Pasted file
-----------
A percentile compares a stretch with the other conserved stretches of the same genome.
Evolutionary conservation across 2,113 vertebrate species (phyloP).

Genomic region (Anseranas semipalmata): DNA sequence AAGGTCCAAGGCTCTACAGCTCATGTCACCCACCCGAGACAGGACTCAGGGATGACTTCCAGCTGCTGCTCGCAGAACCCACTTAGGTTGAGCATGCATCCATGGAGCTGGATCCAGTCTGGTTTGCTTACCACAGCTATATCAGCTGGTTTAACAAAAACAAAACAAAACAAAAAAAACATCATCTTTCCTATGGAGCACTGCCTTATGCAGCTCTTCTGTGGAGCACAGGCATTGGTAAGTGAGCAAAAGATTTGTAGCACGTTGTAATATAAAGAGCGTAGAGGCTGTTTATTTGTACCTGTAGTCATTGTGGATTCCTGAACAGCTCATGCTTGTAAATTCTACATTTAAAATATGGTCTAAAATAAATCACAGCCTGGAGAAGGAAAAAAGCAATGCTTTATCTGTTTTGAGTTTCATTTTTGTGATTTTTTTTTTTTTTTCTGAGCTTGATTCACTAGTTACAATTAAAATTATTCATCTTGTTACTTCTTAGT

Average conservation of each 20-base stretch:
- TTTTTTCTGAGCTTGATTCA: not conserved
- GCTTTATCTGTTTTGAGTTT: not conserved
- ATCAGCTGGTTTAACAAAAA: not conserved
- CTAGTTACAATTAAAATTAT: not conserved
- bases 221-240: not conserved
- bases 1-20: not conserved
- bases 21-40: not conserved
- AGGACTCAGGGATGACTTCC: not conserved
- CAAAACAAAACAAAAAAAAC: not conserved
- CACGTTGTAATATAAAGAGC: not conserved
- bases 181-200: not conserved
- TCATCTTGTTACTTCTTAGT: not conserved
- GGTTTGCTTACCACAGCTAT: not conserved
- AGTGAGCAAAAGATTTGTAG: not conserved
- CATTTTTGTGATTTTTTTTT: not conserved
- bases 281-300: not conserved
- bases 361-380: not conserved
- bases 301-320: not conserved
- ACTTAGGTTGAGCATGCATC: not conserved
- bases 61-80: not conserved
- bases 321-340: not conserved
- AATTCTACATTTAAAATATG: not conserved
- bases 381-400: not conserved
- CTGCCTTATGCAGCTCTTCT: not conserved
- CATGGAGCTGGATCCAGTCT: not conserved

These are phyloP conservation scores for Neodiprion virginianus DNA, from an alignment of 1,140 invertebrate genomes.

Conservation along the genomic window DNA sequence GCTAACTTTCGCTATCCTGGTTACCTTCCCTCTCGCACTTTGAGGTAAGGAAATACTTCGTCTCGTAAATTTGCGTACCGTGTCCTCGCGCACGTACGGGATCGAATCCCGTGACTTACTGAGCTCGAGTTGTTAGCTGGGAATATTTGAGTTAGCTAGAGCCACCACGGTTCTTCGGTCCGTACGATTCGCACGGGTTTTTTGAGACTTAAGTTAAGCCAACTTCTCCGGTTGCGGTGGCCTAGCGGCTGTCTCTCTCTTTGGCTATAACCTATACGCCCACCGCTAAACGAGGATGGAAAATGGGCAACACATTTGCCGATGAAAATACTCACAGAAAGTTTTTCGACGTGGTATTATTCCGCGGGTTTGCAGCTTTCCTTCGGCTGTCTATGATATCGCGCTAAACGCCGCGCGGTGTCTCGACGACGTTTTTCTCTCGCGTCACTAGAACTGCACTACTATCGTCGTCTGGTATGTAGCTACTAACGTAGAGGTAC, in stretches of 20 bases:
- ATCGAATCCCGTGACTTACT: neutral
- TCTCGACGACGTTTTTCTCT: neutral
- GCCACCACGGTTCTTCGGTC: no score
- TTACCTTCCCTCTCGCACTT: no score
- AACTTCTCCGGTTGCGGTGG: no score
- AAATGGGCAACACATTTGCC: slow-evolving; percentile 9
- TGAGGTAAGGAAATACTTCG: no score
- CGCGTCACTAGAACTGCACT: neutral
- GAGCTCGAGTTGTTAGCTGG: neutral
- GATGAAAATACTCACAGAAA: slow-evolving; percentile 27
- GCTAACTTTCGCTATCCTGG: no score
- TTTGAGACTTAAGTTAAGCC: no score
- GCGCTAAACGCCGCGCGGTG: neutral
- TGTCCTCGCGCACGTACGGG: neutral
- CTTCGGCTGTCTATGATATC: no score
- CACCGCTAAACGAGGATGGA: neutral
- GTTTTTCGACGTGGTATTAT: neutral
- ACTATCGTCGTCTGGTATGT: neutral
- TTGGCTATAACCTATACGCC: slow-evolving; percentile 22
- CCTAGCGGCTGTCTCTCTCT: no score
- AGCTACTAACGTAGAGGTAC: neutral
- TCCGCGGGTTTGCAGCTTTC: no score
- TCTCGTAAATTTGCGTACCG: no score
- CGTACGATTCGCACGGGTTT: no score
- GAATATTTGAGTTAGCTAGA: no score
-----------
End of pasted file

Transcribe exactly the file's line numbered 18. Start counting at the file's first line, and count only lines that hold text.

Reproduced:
- AGTGAGCAAAAGATTTGTAG: not conserved